Relative to health-focused innovations across history, iOS, iPhones, iPads and other mobile devices are very recent additions to the medical care arsenal, but they seem to be good for you, fresh research claims.

Apple has been investing deeply in mobile healthcare. A global survey published today suggests that investment is not misplaced. It shows that hospitals that have put mobile device initiatives in place see an instant improvement in patient satisfaction.

One-third (32 percent) of places implementing such a plan saw a significant increase in patient experience scores, while 96 percent saw some positive impact.

To learn how the devices are being used, please go to: https://www.computerworld.com/article/3268456/apple-ios/private-by-design-why-apple-s-ios-meets-needs-of-healthcare-it.html.

 

'Fitbit for cars' telematics firm Lightfoot bags first £1m loan from government's Innovate UK

‘Fitbit for cars’ telematics firm Lightfoot bags first £1m loan from government’s Innovate UK

A technology business billed as a “fitbit for cars” is the first recipient of a £1m loan through a new patient capital funding scheme from the government-backed Innovate UK agency.

Lightfoot measures how efficiently motorists are driving with a device connected to their car’s on-board diagnostic port, gives them live feedback on their performance and rewards the best drivers with offers such as discounts on their insurance and free coffee.

The company claims it can cut fuel consumption by up to 20pc and crashes by 60pc, and Mark Roberts, chief executive, said he hoped the device could “bring fun back into driving”. He said: “If you drive smoothly it doesn’t actually slow you down and you might win a year’s supply of pies, or a day’s go-kart training with Nigel Mansell”.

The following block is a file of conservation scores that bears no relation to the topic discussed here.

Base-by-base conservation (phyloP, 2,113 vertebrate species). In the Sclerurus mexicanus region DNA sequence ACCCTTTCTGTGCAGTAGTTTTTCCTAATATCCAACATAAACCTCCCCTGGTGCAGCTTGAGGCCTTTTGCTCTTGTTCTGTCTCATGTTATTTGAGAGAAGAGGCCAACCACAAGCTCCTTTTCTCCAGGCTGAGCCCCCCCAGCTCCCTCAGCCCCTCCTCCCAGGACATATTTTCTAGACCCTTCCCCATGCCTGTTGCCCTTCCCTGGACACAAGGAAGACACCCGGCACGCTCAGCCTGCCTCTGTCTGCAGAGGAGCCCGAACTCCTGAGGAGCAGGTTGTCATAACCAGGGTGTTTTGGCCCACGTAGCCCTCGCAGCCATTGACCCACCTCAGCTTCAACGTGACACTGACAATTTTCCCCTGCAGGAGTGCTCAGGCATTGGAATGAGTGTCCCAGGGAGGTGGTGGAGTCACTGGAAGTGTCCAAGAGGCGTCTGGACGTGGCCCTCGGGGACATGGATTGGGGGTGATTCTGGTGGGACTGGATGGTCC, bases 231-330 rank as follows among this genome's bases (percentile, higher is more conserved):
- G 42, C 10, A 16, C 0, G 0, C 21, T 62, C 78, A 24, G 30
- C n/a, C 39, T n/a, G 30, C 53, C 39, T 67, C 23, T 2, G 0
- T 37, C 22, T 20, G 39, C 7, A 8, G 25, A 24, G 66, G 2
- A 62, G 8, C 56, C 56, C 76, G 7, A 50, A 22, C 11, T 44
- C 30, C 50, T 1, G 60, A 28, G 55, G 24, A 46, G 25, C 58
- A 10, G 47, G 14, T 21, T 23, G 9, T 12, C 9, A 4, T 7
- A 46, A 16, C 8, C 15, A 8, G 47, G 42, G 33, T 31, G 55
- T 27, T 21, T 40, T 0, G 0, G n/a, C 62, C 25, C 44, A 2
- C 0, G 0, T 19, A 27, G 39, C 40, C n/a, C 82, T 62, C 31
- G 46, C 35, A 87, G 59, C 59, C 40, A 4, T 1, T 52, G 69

To read more, go to: https://www.telegraph.co.uk/business/2018/04/23/fitbit-cars-telematics-firm-lightfoot-bags-first-1m-loan-governments/.

 

GDPR: Are you ready for the EU's huge data privacy shake-up?

GDPR: Are you ready for the EU’s huge data privacy shake-up?

Next month a new law will make the consequences of failing to protect personal data for banks and others far more serious. The General Data Protection Regulation (GDPR), which comes into force on 25 May, will be the biggest shake-up to data privacy in 20 years.

A slew of recent high-profile breaches has brought the issue of data security to public attention. Claims surfaced last month that the political consultancy Cambridge Analytica used data harvested from millions of Facebook users without their consent.

It has been a wake-up call for data security. People are increasingly realising that their personal data is not just valuable to them, but hugely valuable to others.

The growth of technology and electronic communication means that every day, almost every hour, we share our personal data with a huge number of organisations including shops, hospitals, banks and charities but that data often ends up in the hands of marketing companies, analysts and fraudsters.

To carry on reading go to: http://www.bbc.co.uk/news/technology-43657546 and to learn more about the GDPR you can call us and speak to Jonathan on 01740 623 582 or email jsmith@lanesystems.co.uk